• The maximum FMV of an employer-provided auto that can use the Cents-Per-Mile method is $50,400 for 2019.
    • Must have the employer’s reasonable expectation that the auto will be used regularly in its trade or business throughout the calendar year or lease period.
      • Regular use is defined under the two safe harbors:
        • Generally used each workday to transport at least 3 employees in the form of a commuting pool, or
        • At least 50% of the miles placed on the auto during the year are for the employer’s business.
      • The auto must have been driven at least 10,000 miles throughout the calendar year and is used primarily by employees.
        • If the employer owns or leases the auto for less than the calendar year, the mileage requirement is reduced proportionally.
        • All use of the auto by employees (including personal use) counts towards the mileage requirement.
        • Use of the auto by any persons other the employee (i.e. spouse) is not considered as use by the employee, therefore it will not be taxed to the employee.
Pros and Cons of Valuation Methods
  1. FMV Valuation Method
    • Pro:
      • May be used by any employer for any employer-provided auto.
    • Con:
      • May mean more work for the employer, especially with more than a few autos.
      • The method may be costly for the employee if the auto is only under the employer’s ownership for a relatively short amount of time (such as 2-year leases)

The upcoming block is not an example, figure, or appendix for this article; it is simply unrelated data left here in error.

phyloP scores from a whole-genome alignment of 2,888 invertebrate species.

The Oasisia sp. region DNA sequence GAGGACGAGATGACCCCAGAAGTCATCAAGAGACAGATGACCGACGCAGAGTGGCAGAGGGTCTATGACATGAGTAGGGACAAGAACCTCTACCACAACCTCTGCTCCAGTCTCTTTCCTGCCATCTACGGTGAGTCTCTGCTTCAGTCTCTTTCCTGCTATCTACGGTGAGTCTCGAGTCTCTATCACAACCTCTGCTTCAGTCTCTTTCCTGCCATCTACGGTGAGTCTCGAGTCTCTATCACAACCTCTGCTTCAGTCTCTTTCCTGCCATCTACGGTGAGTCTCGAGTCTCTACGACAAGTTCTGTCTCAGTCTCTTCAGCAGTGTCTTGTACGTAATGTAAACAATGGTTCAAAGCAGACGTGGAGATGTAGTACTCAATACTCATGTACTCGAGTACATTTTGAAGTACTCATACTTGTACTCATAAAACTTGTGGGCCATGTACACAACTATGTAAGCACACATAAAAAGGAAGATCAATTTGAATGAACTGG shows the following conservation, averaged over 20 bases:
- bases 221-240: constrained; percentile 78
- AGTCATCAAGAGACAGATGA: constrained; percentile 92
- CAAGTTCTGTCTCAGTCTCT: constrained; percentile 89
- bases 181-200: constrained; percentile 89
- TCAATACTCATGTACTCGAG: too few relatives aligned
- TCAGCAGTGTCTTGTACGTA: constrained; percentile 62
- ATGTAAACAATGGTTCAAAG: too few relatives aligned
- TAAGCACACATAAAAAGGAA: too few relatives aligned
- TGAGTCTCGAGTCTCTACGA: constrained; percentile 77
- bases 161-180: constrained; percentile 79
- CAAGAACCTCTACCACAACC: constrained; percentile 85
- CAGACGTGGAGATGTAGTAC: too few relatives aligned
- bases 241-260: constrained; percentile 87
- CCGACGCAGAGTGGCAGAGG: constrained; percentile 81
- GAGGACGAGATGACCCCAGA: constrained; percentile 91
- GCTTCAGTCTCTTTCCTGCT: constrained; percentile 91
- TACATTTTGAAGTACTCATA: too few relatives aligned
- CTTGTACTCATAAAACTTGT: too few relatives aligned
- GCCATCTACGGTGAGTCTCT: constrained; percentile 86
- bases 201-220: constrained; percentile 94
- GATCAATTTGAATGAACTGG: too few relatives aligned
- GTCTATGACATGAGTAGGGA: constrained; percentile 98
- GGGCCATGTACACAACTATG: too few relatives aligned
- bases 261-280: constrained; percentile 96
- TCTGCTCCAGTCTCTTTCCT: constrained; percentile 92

2. Table Value Method
    • Pro:
      • Simplicity; universal table can be used for any auto.
    • Con:
      • Bears little resemblance to the current actual lease values as the table has not changed since the first issue in 1985.
      • May produce more taxable compensation income for employees than the FMV method.
  3. Cents-Per-Mile Method
    • Pro:
      • Easiest to use and saves time.
      • May be used by any employee, including owner-employees.
      • Cost-saving if the auto’s mileage is low.
    • Con:
      • Cannot be used for luxury autos (FMV cannot exceed $50,400)
      • If employee’s personal mileage is substantial, the method may cost the employee more than the taxable value method.

If you have any questions about the fringe benefits of company-owned autos, contact the professional at Gilliam Bell Moser LLP